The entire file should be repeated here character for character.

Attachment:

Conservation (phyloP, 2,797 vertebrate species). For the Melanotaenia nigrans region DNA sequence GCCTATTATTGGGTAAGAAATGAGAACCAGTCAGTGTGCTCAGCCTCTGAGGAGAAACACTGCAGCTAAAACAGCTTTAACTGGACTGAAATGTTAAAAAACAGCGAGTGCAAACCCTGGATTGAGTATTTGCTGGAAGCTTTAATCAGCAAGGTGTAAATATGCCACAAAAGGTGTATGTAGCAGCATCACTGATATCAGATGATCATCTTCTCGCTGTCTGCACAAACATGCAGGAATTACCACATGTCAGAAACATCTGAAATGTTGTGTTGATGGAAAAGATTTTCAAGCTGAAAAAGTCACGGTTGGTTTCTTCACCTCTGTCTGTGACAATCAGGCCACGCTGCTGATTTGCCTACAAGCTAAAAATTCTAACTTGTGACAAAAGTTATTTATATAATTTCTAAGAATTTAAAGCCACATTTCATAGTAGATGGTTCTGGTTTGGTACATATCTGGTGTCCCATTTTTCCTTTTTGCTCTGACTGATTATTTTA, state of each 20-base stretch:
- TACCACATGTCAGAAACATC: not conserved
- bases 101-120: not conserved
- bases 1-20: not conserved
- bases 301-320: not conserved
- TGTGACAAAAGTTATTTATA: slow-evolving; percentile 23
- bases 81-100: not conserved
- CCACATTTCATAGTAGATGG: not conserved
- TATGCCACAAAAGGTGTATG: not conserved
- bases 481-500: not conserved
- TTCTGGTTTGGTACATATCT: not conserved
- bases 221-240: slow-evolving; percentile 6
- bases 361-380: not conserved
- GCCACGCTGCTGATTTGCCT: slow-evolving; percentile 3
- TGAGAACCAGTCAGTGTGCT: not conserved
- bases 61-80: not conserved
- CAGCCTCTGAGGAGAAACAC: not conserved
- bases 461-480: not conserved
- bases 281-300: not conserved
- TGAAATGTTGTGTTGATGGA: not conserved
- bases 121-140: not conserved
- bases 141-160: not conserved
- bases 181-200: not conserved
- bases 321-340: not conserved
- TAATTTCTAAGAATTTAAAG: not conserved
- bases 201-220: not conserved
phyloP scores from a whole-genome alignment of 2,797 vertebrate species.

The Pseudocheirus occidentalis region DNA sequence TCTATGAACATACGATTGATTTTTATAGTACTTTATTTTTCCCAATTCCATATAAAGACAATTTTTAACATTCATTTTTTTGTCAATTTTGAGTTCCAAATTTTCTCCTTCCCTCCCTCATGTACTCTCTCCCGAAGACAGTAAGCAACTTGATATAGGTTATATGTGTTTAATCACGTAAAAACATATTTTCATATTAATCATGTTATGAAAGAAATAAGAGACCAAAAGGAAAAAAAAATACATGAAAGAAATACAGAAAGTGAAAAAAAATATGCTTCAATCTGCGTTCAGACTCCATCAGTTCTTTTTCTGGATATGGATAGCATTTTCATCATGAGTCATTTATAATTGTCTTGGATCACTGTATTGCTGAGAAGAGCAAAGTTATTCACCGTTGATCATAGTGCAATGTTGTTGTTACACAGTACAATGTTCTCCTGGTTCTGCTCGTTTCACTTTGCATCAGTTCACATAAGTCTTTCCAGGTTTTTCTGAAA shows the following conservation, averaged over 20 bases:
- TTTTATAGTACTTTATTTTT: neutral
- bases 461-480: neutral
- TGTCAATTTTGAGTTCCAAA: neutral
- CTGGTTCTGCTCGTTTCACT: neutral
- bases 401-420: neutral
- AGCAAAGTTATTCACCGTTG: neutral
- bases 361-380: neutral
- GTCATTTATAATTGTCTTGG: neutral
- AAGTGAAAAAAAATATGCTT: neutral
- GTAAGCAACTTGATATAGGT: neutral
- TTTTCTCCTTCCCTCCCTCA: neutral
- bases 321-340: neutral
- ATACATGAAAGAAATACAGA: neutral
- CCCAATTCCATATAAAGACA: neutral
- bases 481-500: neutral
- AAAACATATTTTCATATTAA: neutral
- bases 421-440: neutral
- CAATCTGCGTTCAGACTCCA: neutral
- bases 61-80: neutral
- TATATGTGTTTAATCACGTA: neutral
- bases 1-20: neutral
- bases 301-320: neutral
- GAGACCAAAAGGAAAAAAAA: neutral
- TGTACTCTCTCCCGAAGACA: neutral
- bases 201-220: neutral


Conservation (phyloP, 2,797 vertebrate species). For the Melanotaenia nigrans region DNA sequence GCCTATTATTGGGTAAGAAATGAGAACCAGTCAGTGTGCTCAGCCTCTGAGGAGAAACACTGCAGCTAAAACAGCTTTAACTGGACTGAAATGTTAAAAAACAGCGAGTGCAAACCCTGGATTGAGTATTTGCTGGAAGCTTTAATCAGCAAGGTGTAAATATGCCACAAAAGGTGTATGTAGCAGCATCACTGATATCAGATGATCATCTTCTCGCTGTCTGCACAAACATGCAGGAATTACCACATGTCAGAAACATCTGAAATGTTGTGTTGATGGAAAAGATTTTCAAGCTGAAAAAGTCACGGTTGGTTTCTTCACCTCTGTCTGTGACAATCAGGCCACGCTGCTGATTTGCCTACAAGCTAAAAATTCTAACTTGTGACAAAAGTTATTTATATAATTTCTAAGAATTTAAAGCCACATTTCATAGTAGATGGTTCTGGTTTGGTACATATCTGGTGTCCCATTTTTCCTTTTTGCTCTGACTGATTATTTTA, state of each 20-base stretch:
- TACCACATGTCAGAAACATC: not conserved
- bases 101-120: not conserved
- bases 1-20: not conserved
- bases 301-320: not conserved
- TGTGACAAAAGTTATTTATA: slow-evolving; percentile 23
- bases 81-100: not conserved
- CCACATTTCATAGTAGATGG: not conserved
- TATGCCACAAAAGGTGTATG: not conserved
- bases 481-500: not conserved
- TTCTGGTTTGGTACATATCT: not conserved
- bases 221-240: slow-evolving; percentile 6
- bases 361-380: not conserved
- GCCACGCTGCTGATTTGCCT: slow-evolving; percentile 3
- TGAGAACCAGTCAGTGTGCT: not conserved
- bases 61-80: not conserved
- CAGCCTCTGAGGAGAAACAC: not conserved
- bases 461-480: not conserved
- bases 281-300: not conserved
- TGAAATGTTGTGTTGATGGA: not conserved
- bases 121-140: not conserved
- bases 141-160: not conserved
- bases 181-200: not conserved
- bases 321-340: not conserved
- TAATTTCTAAGAATTTAAAG: not conserved
- bases 201-220: not conserved
phyloP scores from a whole-genome alignment of 2,797 vertebrate species.

The Pseudocheirus occidentalis region DNA sequence TCTATGAACATACGATTGATTTTTATAGTACTTTATTTTTCCCAATTCCATATAAAGACAATTTTTAACATTCATTTTTTTGTCAATTTTGAGTTCCAAATTTTCTCCTTCCCTCCCTCATGTACTCTCTCCCGAAGACAGTAAGCAACTTGATATAGGTTATATGTGTTTAATCACGTAAAAACATATTTTCATATTAATCATGTTATGAAAGAAATAAGAGACCAAAAGGAAAAAAAAATACATGAAAGAAATACAGAAAGTGAAAAAAAATATGCTTCAATCTGCGTTCAGACTCCATCAGTTCTTTTTCTGGATATGGATAGCATTTTCATCATGAGTCATTTATAATTGTCTTGGATCACTGTATTGCTGAGAAGAGCAAAGTTATTCACCGTTGATCATAGTGCAATGTTGTTGTTACACAGTACAATGTTCTCCTGGTTCTGCTCGTTTCACTTTGCATCAGTTCACATAAGTCTTTCCAGGTTTTTCTGAAA shows the following conservation, averaged over 20 bases:
- TTTTATAGTACTTTATTTTT: neutral
- bases 461-480: neutral
- TGTCAATTTTGAGTTCCAAA: neutral
- CTGGTTCTGCTCGTTTCACT: neutral
- bases 401-420: neutral
- AGCAAAGTTATTCACCGTTG: neutral
- bases 361-380: neutral
- GTCATTTATAATTGTCTTGG: neutral
- AAGTGAAAAAAAATATGCTT: neutral
- GTAAGCAACTTGATATAGGT: neutral
- TTTTCTCCTTCCCTCCCTCA: neutral
- bases 321-340: neutral
- ATACATGAAAGAAATACAGA: neutral
- CCCAATTCCATATAAAGACA: neutral
- bases 481-500: neutral
- AAAACATATTTTCATATTAA: neutral
- bases 421-440: neutral
- CAATCTGCGTTCAGACTCCA: neutral
- bases 61-80: neutral
- TATATGTGTTTAATCACGTA: neutral
- bases 1-20: neutral
- bases 301-320: neutral
- GAGACCAAAAGGAAAAAAAA: neutral
- TGTACTCTCTCCCGAAGACA: neutral
- bases 201-220: neutral